Far, far away, and longer ago than the movies… we have this:
As noted in other blogs, this is hardly a surprise, nor is it unwelcome. Bioware does good work, and has proven to be good with the Star Wars license. Knights of the Old Republic (KOTOR) was a fantastic game. I’ve not played the sequel, but I hear it was good as well, if a bit shy of what it could have been.
So… what of an Old Republic MMO? I’m intrigued… but wary.
Tobold mentions one of the “innovations” of SWTOR here, and it got me thinking. I replied to his post, but wanted to expand a little on that comment over here.
SWTOR will have a strong story in it, by design. Sure, WoW and Atlantica Online have stories, but they are somewhat secondary to the game itself. That’s just the nature of an MMO, where it’s literally not possible for everyone to be the world-changing hero. I’ve written about that before, so I won’t belabor the point.
To be clear, I love story in games. That’s part of my Explorer bent. I really liked KOTOR, so I tend to trust Bioware with the Star Wars IP. (On the other hand, anyone who drove the New Jedi Order part of the Star Wars Extended Universe is currently on my blacklist.) And yet, I don’t think of an MMO as the best place for a strong narrative. It’s just the nature of the beast.
WoW is apparently toying with narrative in the Death Knight starting areas and a “personal storyline” mechanic they are calling “phasing”. Age of Conan had a very personalized intro, with “destiny quests”. Guild Wars has a story that is almost completely told via instanced zones. Stories are possible, but by their nature, they are best for single player (or maybe small group) play. The stronger the narrative, and the greater impact it has on the world, the more it should be separated from the main MMO mechanics of the typical DIKU style game, which thrives on static worlds and powerless players.
What bugs me most about this is that Bioware will have to bend their storytelling to shoehorn it into the MMO genre. What could have been an absolutely fantastic single player game with a great story will be compromised to incorporate MMO mechanics. They might pull it off, but I think it’s more likely that by trying to mash a strong narrative into a core game design that isn’t made for it, they will either break the MMO experience, screw up the story, or perhaps even both.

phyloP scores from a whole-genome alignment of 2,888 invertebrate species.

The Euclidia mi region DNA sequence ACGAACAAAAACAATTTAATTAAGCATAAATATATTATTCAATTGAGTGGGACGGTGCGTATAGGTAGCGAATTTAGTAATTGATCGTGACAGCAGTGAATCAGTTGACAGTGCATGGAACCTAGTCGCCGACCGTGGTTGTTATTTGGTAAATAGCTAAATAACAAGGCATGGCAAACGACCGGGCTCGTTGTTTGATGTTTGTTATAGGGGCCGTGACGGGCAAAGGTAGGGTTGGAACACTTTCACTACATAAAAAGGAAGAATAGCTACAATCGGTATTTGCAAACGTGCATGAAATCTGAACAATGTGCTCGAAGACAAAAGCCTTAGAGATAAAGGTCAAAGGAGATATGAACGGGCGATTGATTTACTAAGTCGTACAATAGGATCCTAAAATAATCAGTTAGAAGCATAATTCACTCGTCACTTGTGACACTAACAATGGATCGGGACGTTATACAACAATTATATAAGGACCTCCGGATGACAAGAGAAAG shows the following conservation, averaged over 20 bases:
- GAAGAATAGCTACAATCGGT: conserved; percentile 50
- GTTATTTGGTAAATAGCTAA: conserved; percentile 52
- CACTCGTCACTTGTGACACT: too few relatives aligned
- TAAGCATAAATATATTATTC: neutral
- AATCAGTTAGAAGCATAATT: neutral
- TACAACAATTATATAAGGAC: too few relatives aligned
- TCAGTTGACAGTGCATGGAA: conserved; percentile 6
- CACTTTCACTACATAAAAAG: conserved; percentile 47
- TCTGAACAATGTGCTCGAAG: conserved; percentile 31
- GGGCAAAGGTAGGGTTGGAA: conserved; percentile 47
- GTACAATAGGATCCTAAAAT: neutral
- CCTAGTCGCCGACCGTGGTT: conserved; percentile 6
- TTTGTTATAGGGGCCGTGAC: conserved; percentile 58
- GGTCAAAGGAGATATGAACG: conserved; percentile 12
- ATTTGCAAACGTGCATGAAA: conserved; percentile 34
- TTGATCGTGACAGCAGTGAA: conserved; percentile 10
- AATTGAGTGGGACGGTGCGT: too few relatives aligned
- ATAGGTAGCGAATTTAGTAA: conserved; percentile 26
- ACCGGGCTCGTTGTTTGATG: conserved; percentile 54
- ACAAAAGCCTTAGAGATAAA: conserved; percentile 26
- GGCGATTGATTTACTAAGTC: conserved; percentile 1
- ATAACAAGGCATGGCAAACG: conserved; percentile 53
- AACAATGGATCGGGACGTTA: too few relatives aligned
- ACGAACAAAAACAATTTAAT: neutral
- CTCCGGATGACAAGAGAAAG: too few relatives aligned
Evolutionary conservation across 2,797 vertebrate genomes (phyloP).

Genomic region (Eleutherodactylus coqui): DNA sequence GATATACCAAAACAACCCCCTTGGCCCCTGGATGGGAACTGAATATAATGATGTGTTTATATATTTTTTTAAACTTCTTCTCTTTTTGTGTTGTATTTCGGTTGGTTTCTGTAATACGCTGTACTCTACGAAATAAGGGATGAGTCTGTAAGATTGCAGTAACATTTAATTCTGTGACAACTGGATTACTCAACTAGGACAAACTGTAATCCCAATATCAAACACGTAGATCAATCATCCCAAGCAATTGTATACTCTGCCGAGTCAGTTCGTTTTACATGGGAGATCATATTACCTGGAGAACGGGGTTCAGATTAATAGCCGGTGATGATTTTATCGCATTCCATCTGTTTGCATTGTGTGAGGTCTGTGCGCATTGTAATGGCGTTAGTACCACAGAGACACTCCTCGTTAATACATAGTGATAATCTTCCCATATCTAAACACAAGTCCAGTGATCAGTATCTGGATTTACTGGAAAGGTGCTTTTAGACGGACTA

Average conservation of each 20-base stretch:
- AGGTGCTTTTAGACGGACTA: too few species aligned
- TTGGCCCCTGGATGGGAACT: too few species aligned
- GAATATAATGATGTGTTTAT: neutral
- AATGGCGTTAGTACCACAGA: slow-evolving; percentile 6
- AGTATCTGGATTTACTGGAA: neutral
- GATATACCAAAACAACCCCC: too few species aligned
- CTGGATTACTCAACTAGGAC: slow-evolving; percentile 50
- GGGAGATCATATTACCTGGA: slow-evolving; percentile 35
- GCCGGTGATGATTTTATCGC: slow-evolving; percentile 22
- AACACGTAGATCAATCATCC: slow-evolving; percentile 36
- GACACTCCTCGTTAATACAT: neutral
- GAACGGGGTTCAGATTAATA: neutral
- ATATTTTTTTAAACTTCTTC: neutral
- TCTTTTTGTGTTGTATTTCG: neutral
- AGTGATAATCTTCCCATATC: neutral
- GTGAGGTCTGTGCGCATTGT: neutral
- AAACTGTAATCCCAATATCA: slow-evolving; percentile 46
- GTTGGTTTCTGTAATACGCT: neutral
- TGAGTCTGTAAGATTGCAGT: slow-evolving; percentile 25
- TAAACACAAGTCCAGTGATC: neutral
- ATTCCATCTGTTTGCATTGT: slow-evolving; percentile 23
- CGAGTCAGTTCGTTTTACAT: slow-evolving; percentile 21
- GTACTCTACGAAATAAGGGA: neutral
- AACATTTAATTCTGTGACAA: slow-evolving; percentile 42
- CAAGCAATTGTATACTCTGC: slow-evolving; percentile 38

Even though I expect to mourn the wasted potential, I do reserve the right to be pleasantly surprised.
More insidious is the message that a success will send to the game industry. MMOs are not the epitome of game design, but they are where an unholy amount of industry development money is going. The genre is inherently limited. All genres are, whether it’s an FPS, RPG, Brawler, whatever. Thing is, if the industry as a whole shifts heavily to the MMO side of things, we could very well lose the chance to see what really should have been excellent single player games. I was concerned that Square was going that way with FF11, though, and since then, the single player game hasn’t died out. (Though I never did play FF12… the MMO mechanics, Viera bunny and “partial nudity” on the box rating were deal killers for me.)
I just wish that game devs would realize that MMOs are unique monsters, and would design to the genre strengths, rather than everyone and their dog taking a stab at being the next Blizzard. Companies like Bioware should design to their strengths, in this case storytelling, rather than jump on the MMO bandwagon. Companies who want to make great MMOs need to get off the DIKU treadmill and try to really harness the multiplayer and persistent world potential. Could Bioware do that? Sure… but I can’t shake the feeling of them trying to put a round peg into a square hole.